“Who is that?” Troy asks. He gestures with the pistol. “Say who it is, or I’ll wind up shootin’ y’all.”

“It’s just me.” Her voice, soft reeds under clouds. 

Troy cants his head, balking for a moment. His eyes narrow, but his hand remains in his pocket. He hustles in her direction, cocky. She sounds the same as a human woman, yes, and she projects harmlessness. His strut calms into an easy gait, too fast to be a stroll but not aggressive. 


Instead of letting him finish, she shows herself. He sees a mirage: a beautiful woman’s figure with slightly strange, colorful skin. She is close now, spinning, allowing her breasts to slide across his chest, sidling behind him, grasping his belt line with her claws. She plants her tactile lips—courtesy of her human DNA—on his neck, flicking her bifurcated tongue over the sensitive skin there. She nuzzles him, and he turns like a man about to go with it; her firework flesh whips her victim into a salacious fever. She is leading him; they come to a smooth patch of ground and go down, down.


“Do you have ways?” she asks when it is over.

“Ways?” Troy asks. “What, like religion? Or like tribal ways?”


“Honey, my only way is to stay alive.” He scoffs. “Guys at the bum’s camp wouldn’t believe me about you if I told them. You’re like a reptilian, aren’t you? I thought y’all were just a theory.”

She is sly, eyes narrowed for playtime. “We don’t run your country. That part’s a theory. But I do want to take you home. You can be with me. See how we live.”

“There’s more of you? How many?”

She finds it obnoxious that he is more curious than smitten but tucks the evaluation down into herself where the unpleasant emotion will stay hidden. “We are vast, like you. But much quieter.”

“They won’t be angry? Your kind?”

“Every few generations we may choose a human mate to keep our DNA mingled. If not, we’ll produce full-blooded lizards after a time.” 

“Really?” he asks. “So—”

“You can hear more from my people. I choose you. They’ll accept you.”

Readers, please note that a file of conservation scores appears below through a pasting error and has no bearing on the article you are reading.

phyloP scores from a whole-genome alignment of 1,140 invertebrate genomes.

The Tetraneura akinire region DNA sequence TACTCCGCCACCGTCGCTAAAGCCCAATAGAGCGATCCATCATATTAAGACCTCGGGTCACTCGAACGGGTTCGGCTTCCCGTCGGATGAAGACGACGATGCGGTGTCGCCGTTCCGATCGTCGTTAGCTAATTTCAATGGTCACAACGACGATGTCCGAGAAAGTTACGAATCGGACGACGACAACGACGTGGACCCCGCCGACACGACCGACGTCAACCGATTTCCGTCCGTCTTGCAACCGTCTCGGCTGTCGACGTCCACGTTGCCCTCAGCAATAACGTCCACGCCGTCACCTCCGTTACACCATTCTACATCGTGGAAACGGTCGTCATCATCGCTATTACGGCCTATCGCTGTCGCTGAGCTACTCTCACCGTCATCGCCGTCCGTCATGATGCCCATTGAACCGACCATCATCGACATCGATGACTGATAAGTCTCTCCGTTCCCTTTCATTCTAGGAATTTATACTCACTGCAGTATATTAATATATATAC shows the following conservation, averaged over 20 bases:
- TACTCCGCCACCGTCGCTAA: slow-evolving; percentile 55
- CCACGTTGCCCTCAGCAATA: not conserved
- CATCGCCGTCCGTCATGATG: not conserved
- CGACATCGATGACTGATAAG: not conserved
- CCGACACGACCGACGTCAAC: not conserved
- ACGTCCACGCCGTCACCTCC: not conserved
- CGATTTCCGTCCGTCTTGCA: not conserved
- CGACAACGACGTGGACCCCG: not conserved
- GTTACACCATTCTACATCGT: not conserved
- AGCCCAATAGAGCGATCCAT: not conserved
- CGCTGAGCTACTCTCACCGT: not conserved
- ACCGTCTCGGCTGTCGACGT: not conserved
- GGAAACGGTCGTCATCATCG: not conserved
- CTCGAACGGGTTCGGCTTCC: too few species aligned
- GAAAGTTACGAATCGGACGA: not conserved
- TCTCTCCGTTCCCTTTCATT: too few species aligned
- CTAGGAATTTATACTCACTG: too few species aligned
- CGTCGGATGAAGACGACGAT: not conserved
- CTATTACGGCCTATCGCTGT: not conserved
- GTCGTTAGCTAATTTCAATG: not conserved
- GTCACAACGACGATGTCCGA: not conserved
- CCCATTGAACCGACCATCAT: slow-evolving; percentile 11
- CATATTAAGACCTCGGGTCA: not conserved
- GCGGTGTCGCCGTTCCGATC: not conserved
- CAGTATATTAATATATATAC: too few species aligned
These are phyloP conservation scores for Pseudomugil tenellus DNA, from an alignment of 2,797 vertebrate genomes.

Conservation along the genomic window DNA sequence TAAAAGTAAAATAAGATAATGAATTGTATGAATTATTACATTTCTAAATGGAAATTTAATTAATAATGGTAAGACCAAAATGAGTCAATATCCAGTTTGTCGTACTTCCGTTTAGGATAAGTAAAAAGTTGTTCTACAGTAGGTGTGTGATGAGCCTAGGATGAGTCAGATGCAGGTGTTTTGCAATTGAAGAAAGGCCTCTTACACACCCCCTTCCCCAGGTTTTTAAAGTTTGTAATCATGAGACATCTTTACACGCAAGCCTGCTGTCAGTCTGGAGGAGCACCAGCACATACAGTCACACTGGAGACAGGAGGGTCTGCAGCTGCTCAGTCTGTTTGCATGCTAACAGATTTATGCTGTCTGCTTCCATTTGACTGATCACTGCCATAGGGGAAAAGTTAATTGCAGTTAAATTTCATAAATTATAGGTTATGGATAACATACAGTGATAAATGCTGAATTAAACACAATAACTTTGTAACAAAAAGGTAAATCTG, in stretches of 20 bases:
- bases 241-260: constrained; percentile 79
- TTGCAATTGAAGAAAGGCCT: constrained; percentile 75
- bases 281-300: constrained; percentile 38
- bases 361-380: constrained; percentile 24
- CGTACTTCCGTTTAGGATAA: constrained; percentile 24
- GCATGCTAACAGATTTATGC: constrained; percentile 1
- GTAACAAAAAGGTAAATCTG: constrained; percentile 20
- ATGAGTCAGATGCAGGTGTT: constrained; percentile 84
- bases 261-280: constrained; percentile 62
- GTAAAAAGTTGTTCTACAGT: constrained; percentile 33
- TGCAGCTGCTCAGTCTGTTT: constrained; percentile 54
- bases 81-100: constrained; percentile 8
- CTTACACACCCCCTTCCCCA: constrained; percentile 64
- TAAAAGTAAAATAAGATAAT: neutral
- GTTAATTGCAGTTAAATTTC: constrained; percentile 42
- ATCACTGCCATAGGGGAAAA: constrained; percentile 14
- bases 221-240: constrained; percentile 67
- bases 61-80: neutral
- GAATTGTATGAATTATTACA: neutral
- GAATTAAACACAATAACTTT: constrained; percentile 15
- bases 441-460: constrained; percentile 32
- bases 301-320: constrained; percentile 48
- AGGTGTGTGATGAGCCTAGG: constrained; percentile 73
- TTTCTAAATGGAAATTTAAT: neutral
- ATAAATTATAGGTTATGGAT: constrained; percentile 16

Troy shrugs, chuckling. “Alright, I’ll go. Let me pack—”

“You’re not going to need those things anymore. They’re all dirty anyway.”

He stands, dusting himself off. “True that. What’s your name?”

“Nagamani,” she lies. Knowing that isn’t her name, but the name of her venom stone. Knowing he can’t pronounce her name with his heavy tongue.  

They walk together past the curved slashes in the dirt made by her entrance. She glances at him once, noting his wide eyes, almost childlike, ready for a new life full of wonder. A light burst of energy runs from her belly to her head, preparing her to strike. She fills her chambers with air to stifle it, projecting a comfort she does not feel at Troy. Her telepathic pumice hums and heats, drying her eyes, which well up with tears she knows will look grateful. He fetches a happy, excited sigh. Snakes his arm around her. Lovers to be, enjoying the singular joy of infatuation.

She punches through the small of his back, grabbing his spine. Troy coughs, surprised, and shudders once; flicking her wrist, she separates the vertebrae. As the crack echoes, his arm slides down her shoulders. Troy’s face plunges into the sand. Now he screams, a muffled, pathetic thing choked by dirt. She kicks his shoulder, pushing him onto his back so he can breathe. He gargles soil and rock from his throat into his mouth but cannot clear it with his face surrounded by dirt. She kneels, tilting his head sideways.